• When in doubt, dont give it out!

16
Special Education Process
  • All you ever wanted to know
  • . . . and more!

17
What is the difference?
  • Disability?
  • Handicap?
  • Educational Disability?

18
Disability or a handicap? They are not the same.
  • A disability is a loss which affects the persons
    ability to walk, hear, talk, learn, etc.
  • Disability loss
  • A loss is not always handicapping
  • A handicap describes a situation, loss, or
    barrier imposed by society, the environment, or
    oneself which limits a person in some way
  • Handicap limitation

19
Educational Disability
  • An educational disability
  • A disability (a loss) which
  • Adversely affects LEARNING to a significant
    degree
  • Determine eligibility for special education
    services

20
Not all qualify for special education services. .
.
  • They have not met the eligibility criteria to
    have an educational disability
  • Outlined in the Special Education Compliance
    Program Review Standards and Indicators
  • Some students may qualify for a Section 504 plan
    if they do not qualify for an IEP
  • Section 504 Accommodation Plans will be discussed
    a bit later

21
Special Education Compliance Plan
  • Your principal (or designee) should have a copy
    of the district Special Education Compliance Plan
    in their office
  • Contains all of the information in the special
    education process
  • Can download Standards and Indicators from DESE

22
How many exceptional children are in a normal
population?
  • 10-12 will qualify for special ed services
  • 1-3 will qualify for Section 504
  • 1-3 gifted

23
Step 1 in the Special Education Process
  • Screen Students who are having difficulty
  • Determine who is having learning problems
  • Check the records
  • Check for physical problems
  • Vision
  • Hearing
  • Health

24
Step 2
  • Talk to the parents
  • Show concern
  • Ask about the students previous experiences in
    school
  • Have there been frequent moves?
  • What is the academic history of the child?
  • Ask if they know of ways to help

25
Step 3
  • Alternative Interventions Strategies
  • Try many interventions and document results
  • Talk to senior-level teachers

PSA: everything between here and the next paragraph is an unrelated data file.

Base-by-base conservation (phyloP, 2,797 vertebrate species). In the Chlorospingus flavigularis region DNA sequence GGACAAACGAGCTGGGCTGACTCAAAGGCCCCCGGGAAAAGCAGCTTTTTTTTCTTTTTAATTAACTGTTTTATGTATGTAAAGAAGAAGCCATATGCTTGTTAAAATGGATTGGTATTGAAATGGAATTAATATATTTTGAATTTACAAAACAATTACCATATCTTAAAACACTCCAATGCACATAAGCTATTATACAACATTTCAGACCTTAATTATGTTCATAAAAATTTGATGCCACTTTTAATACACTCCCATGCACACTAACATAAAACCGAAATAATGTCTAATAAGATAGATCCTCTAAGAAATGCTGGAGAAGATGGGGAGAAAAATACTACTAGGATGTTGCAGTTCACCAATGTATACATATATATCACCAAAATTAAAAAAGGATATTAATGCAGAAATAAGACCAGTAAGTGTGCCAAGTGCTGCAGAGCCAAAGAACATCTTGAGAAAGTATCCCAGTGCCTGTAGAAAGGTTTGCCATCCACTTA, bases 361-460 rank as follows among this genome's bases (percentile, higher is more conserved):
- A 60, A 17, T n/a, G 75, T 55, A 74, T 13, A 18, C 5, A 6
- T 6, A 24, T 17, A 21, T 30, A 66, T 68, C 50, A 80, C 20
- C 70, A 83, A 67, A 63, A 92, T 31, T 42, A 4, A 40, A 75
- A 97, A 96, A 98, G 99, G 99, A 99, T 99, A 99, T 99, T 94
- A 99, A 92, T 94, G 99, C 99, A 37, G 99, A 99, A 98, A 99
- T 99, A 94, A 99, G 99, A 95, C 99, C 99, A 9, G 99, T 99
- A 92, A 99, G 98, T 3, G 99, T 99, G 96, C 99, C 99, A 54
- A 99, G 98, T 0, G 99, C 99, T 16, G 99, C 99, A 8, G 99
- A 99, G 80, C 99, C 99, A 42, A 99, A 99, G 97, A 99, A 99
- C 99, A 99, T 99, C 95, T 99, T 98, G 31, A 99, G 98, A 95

• Get ideas from them
  • Implement their suggestions

26
Step 4
  • If little or no progress is made, it is time to
    seek help from the Student Assistance Team
  • The teacher will need to complete some forms
  • Have your screening information available
  • Know which interventions have been attempted and
    the result of each

27
Step 4 Review of Current Information/Referral
for Evaluation
  • Its a Team Decision
  • Decisions to move into evaluation or not to move
    into evaluation is a team decision
  • The team may provide additional suggestions for
    the teacher to try before moving into evaluation
  • The classroom teacher is a REQUIRED member of the
    team

28
Step 5 Moving into Assessment
  • The team may refer the student for individualized
    testing
  • Your school district has personnel who conducts
    evaluations.
  • Do you know who that personnel is in your school
    district?

29
Eligibility Criteria
  • The state has developed eligibility criteria for
    each of the sixteen categories
  • The student must meet a specific eligibility
    category to be considered for special education
    services

30
Step 6 Staffing Meeting
  • Review Assessment
  • The team determines if the student meets at least
    one of the eligibility criteria for an
    educational disability
  • The team determines if the student may benefit
    from special education services

31
Step 7 IEP Meeting
  • If the child qualifies for special ed services,
    the team develops an IEP
  • The classroom teachers input is invaluable in
    writing a successful program for the student
  • If the student needs special education services,
    a placement form is signed by the parent after
    the IEP is developed

32
The responsibility goes on. . .
  • Most special education students, ages 6-21, will